Asking “Why?” is a simple way to remain reluctant to simplify; it develops constructive conflict, which is fundamental to simplifying for the right reasons. Asking, “Why do we do it this way?” and receiving, “Because that is how we’ve always done it,” for an answer is not sufficient and should raise a warning flag. Instead, the answer should be, “because the way we do it is safer, more efficient, or more effective.” Basically, there simply needs to be a good reason for why something is done a certain way. As an example, imagine this conversation:

Son:    “What is the best way to cook a roast, Mom?”

Mom:  “You start by cutting both ends off of the roast for the best results.”

Son:    “Why do you cut both ends off of the roast?”

Mom:   “Because Grandma always did.”

Son asks Grandma: “Why do you always cut both ends off of the roast? Does it make it better?”

Grandma: “No, I just don’t have a pan big enough to fit the roast without cutting the ends off.”


This shows why asking “Why” is so important to improving a fire department’s operations in a humorous scenario. However, grandma does not operate in a life-safety environment, so as ridiculous as the previous conversation sounds, it illustrates that it is even more critical for us in the fire service to use constructive but positive criticism in a constant effort to improve. A diverse employee pool also improves this situation because various backgrounds, education, training, and experience bring different “why” questions. In essence, it is avoiding the “moth to the candle” syndrome at a command and administrative level from the bottom up.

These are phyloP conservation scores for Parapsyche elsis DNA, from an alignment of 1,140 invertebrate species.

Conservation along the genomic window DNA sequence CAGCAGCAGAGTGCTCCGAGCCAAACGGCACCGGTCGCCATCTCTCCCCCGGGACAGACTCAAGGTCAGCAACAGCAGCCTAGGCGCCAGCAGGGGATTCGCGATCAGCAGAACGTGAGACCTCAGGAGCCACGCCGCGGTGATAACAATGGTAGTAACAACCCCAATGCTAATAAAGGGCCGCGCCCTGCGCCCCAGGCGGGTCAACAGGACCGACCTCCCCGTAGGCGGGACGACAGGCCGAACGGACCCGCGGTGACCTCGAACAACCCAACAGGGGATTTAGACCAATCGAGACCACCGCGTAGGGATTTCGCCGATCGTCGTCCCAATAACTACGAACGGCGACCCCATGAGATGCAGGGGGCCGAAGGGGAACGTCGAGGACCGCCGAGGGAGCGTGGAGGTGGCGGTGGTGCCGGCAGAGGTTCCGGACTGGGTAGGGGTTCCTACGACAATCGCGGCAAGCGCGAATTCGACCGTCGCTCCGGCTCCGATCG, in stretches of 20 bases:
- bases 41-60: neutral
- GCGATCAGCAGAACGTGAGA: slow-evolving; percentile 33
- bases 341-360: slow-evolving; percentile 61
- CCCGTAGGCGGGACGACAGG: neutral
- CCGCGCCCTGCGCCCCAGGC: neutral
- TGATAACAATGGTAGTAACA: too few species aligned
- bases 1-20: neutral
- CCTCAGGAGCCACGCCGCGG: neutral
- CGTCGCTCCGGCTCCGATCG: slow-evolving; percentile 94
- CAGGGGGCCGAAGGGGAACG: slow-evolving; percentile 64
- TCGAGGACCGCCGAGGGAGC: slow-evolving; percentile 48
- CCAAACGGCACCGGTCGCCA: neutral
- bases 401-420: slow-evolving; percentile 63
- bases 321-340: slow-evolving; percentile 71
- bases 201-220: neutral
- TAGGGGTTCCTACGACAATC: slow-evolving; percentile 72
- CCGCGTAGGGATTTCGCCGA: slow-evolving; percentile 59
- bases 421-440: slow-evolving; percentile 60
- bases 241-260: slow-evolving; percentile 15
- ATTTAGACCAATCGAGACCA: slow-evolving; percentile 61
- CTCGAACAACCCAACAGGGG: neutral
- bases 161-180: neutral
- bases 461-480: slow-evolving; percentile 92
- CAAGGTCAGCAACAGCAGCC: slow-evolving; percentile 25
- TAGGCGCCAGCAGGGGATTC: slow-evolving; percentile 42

Weick and Sutcliffe (2007, p. 96) include a point-based assessment tool for fire departments interested in measuring their reluctance to simplify. Since a reluctance to simplify focuses on developing an environment conducive to asking questions, many of the items focus on a fire department’s openness. Examples of assessment criteria include the following:

  • Encouraging employees to challenge the status quo.
  • Skeptics with diverse backgrounds are highly valued because they have a variety of experiences, education, and backgrounds.
  • Questioning is encouraged.
  • Recognizing that those working on the street have the best understanding of how their departments’ policies affect operations.

(This even feels progressive for us, but we’re presenting this material because we believe it will dramatically improve the fire service profession, fire department operations, and the safety of emergency responders. This reaction shows how conditioned we are.)

Case Study

The following case study is from www.firefighternearmiss.com. The near miss report, 10-0000059, is not edited. We were not involved in this incident and do not know the department involved, so we make certain assumptions based on our fire service experience to relate the incident to the discussion above.

Event Description